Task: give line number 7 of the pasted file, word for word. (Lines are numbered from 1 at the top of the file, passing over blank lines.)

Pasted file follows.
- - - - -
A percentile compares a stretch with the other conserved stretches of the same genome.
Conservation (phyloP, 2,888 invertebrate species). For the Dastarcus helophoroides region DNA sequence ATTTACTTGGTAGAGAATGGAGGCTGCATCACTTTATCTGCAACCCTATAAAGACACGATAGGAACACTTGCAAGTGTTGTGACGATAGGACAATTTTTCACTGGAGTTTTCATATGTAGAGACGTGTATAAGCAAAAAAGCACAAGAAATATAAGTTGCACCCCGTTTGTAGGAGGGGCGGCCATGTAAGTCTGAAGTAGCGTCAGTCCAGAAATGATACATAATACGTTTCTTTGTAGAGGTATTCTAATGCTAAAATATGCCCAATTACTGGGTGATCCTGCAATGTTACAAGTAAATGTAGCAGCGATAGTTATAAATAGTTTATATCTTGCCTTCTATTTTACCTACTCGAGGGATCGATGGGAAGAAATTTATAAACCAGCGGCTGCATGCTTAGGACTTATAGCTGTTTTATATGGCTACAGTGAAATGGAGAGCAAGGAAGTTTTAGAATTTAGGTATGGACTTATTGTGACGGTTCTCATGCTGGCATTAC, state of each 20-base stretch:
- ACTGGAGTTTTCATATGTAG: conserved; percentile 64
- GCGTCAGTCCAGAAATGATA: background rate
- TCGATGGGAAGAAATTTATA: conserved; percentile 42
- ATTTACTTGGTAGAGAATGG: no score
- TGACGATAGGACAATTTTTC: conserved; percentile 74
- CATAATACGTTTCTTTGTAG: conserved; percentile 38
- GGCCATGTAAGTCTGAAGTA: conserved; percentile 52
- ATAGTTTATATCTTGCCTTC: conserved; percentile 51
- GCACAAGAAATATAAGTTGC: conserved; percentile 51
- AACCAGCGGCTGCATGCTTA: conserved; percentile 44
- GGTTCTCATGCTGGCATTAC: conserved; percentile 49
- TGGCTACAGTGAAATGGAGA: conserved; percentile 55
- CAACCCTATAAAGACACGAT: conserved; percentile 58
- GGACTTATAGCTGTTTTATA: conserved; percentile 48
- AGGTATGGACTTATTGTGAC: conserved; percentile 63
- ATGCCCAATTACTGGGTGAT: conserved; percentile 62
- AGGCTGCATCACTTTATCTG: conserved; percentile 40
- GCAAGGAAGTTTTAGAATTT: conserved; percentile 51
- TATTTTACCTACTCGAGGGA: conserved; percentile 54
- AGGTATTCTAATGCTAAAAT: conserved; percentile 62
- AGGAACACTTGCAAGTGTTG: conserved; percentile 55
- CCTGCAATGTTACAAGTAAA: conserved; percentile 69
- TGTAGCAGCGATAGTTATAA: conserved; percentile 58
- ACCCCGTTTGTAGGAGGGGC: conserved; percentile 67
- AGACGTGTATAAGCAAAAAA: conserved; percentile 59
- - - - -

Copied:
- TGACGATAGGACAATTTTTC: conserved; percentile 74